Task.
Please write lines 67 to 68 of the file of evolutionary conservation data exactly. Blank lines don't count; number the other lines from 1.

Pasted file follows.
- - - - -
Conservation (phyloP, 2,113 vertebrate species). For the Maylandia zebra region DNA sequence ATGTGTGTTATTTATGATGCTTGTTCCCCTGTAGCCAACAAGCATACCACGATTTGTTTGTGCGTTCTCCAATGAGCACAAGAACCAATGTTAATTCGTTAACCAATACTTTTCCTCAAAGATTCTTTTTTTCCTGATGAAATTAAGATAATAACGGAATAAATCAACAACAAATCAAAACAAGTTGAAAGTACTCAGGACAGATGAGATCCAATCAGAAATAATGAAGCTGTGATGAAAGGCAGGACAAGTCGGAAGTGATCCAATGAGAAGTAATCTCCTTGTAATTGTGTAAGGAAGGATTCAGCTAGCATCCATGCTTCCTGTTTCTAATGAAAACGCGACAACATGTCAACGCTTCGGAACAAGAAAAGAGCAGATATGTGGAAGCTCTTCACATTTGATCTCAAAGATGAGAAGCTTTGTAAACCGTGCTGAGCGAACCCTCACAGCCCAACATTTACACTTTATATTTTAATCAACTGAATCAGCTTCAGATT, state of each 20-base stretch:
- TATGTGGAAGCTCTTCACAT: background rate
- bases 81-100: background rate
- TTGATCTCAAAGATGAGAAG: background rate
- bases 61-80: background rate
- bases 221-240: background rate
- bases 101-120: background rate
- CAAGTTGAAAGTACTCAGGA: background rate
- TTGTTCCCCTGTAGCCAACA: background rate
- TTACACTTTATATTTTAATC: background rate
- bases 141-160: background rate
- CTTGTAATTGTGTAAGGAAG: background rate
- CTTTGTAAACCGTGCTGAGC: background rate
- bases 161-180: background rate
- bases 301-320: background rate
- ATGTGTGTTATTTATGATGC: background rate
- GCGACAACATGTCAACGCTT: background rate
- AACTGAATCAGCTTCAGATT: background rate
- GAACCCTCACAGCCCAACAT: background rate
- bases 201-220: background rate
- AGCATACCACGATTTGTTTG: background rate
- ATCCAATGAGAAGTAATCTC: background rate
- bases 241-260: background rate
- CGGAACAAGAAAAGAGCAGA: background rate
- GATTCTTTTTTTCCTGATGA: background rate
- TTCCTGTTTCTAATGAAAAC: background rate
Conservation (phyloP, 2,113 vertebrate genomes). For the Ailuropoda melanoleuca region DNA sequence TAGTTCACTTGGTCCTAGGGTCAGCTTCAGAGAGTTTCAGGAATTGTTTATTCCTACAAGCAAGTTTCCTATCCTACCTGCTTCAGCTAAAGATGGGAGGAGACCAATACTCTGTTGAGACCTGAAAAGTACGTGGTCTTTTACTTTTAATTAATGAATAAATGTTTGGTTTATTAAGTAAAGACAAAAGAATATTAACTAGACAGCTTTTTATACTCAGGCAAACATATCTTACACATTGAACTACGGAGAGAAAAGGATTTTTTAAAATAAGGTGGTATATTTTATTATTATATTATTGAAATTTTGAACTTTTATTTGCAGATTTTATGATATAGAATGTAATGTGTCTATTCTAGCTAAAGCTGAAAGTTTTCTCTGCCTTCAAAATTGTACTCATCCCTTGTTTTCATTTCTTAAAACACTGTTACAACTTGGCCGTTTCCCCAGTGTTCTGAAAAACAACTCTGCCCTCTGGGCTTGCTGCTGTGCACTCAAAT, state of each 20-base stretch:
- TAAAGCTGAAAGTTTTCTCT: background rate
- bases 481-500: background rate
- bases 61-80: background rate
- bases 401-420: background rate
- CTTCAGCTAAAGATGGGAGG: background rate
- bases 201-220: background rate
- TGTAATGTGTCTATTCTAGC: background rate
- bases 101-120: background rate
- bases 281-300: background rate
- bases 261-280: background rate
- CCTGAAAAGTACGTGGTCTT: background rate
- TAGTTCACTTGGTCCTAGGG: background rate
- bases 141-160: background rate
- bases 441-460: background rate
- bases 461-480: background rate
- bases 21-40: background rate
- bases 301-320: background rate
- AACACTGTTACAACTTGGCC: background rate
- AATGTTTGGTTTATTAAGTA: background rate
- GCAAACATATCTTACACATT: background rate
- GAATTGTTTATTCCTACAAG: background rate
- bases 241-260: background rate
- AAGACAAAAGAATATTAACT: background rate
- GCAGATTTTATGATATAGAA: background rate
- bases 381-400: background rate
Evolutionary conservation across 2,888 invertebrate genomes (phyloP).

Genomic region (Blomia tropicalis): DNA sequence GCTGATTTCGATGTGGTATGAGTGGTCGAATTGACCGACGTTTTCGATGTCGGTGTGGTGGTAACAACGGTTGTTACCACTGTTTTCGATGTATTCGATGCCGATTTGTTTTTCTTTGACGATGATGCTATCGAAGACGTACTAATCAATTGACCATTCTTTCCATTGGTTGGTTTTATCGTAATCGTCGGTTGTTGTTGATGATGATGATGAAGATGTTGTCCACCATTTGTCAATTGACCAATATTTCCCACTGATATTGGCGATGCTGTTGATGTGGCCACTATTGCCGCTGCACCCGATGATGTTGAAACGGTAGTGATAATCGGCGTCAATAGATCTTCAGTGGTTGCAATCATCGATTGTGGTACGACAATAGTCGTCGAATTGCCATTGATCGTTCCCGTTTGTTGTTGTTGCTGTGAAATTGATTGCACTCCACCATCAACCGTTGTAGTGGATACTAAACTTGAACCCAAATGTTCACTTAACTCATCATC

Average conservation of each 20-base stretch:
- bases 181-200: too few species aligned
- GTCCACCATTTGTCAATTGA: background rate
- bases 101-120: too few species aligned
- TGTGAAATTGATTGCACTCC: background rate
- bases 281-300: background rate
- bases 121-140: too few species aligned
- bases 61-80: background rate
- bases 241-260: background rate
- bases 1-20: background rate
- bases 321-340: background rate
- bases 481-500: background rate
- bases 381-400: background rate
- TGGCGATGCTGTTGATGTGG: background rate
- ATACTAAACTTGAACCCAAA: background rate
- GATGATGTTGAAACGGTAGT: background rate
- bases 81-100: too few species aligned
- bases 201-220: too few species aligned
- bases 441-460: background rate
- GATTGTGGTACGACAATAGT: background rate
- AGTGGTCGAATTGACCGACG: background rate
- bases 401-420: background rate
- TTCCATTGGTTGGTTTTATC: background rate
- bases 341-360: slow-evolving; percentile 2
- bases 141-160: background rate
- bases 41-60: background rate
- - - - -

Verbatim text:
- bases 381-400: background rate
- TGGCGATGCTGTTGATGTGG: background rate